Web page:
Roscoe football star changes heart, opts for Marines Corps over college football

By Jeff Wick
Wednesday, July 16, 2008

Even as Britt Mitchell was packing to leave the University of Oklahoma last week, his Sooners football teammates were unpacking his things, trying to make him stay.

"A couple of them said I was making a mistake," Mitchell said. "But I don't think serving your country is a mistake."

This spring Mitchell, a star lineman from Roscoe High School, was the only player in Texas from a Class 1A high school (the state's smallest 11-man classification) to sign a scholarship with a D-I football program.

He is huge, a towering 6-foot-8 and weighing in at more than 300 pounds.

Mitchell had every college recruiter in the country drooling over him. He chose Oklahoma and even passed up his final semester at Roscoe to enroll early at OU and go through spring football workouts with the Sooners, a team that many are picking to contend for a national title this fall.

But on June 10, the day after his 19th birthday, Mitchell left behind the full scholarship to OU and the fame of being a football star at one of the country's most successful programs to join the Marines.

His teammates couldn't understand why.

Mitchell tried to put it to them as simply as he could.

"I told them I'm an American first and a Sooner second," Mitchell said.

The military has always interested Mitchell.

His family tree is dotted with soldiers. His father was in the Navy and he had a great-uncle in the Marines.

Mitchell figures since he was about 12 years old, he's dreamed of being in the Marines too.

He and high school teammate Roman Mendez talked often about enlisting when they graduated.

But when you're as big as Mitchell, college football recruiters find you long before anyone from the military does. Even if they have to come to Roscoe (population: 1,300) to do it.

The football scholarship offers, who was selected all-state in 2007, seemed too good to pass up.

That call to serve his country never went away, however.

The first day he met his academic adviser at OU, Mitchell asked about joining the Reserve Officer Training Program at the school.

That wasn't available to football players, he was told. There wasn't time for both.

But when Mitchell talked earlier this year with his cousin Chase, a member of the Arkansas National Guard who had been deployed to Iraq, the long-lingering interest in the military was sparked anew.

"He's like a brother to me. He inspired me, and he's not even in the Marines. He's in the Army," Mitchell said. "He's over there (in Iraq) driving a tank right now."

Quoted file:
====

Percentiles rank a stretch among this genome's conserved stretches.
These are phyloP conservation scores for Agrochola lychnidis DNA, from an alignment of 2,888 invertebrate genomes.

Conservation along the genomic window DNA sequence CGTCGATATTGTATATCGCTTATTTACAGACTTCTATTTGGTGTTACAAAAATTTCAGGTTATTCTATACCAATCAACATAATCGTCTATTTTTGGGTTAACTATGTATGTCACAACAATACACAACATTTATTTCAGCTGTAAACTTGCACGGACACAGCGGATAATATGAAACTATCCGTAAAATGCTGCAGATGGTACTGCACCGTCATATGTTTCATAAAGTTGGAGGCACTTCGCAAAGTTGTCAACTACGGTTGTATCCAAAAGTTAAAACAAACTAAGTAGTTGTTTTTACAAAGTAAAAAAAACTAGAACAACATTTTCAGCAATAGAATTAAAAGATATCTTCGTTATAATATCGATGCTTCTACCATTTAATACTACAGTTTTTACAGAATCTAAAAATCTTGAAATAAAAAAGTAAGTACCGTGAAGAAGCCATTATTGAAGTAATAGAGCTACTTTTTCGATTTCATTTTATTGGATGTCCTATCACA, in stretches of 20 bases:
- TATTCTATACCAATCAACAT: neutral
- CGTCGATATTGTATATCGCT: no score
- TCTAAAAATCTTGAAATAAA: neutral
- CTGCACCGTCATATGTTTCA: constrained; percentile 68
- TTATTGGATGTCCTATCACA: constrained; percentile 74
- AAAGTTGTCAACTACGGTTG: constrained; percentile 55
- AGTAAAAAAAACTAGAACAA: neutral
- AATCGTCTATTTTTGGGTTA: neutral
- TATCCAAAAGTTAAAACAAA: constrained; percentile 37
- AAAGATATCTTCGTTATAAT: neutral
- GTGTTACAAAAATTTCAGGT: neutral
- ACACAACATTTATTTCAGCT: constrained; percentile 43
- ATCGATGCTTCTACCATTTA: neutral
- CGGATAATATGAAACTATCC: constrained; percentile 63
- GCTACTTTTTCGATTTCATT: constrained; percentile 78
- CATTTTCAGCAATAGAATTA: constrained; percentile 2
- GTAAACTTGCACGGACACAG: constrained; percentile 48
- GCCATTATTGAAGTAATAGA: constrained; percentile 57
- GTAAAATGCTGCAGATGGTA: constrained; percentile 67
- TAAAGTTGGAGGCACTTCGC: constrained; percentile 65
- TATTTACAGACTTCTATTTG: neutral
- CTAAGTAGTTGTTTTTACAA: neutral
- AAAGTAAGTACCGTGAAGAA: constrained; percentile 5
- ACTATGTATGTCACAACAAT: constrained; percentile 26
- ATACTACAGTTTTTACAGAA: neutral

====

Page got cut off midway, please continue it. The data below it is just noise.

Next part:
Mitchell stayed at OU through spring workouts, came home for a three-week summer break, then returned to Norman for more workouts earlier this month to give football one final chance.

"My heart wasn't in it," Mitchell said.

The Oklahoma coaches, Mitchell said, told him they hated to see him go and wished him well when he told them he was leaving.

"They weren't rude about it," Mitchell said.

"He has the coaching staff's full support in pursuing something that has been attractive to him for some time," OU sports information director Kenny Mossman told the Oklahoma City newspaper.

Mitchell was more worried about what the folks back home in Roscoe would think.

"I felt kind of bad because I felt like I was letting my town down," Mitchell said. "But my coach (Wes Williams) told me they were behind me 110 percent."

Since he left OU, Mitchell had been staying in Keller, at the Armed Forces Career Center, where his preparation for basic training is every bit as tough as college football workouts. He expects to officially "swear in" with the Marines on Monday, then be transferred to San Diego.

"OU football was tough," Mitchell said. "They pushed me to my limits, and this is pushing me to my limits, too."

His first day at the AFCC he ran three miles in a "sauna suit" to help him strip away some of his excess weight.

All those pounds were great for a lineman, but not a soldier. He said he's lost 25 pounds in the past week and a half through running and biking.

He's never felt better.

Mitchell knows the challenges ahead of him are daunting. He has just gone from playing games on a football field to preparing for the field of battle.

It's not a sacrifice most people would make or even something those close to him, family and friends, have all been comfortable with.

"It's something I needed to do," Mitchell said.

Jeff Wick is a sportswriter for the Standard-Times. His column appears every Sunday. Contact him at or (325) 659-8259.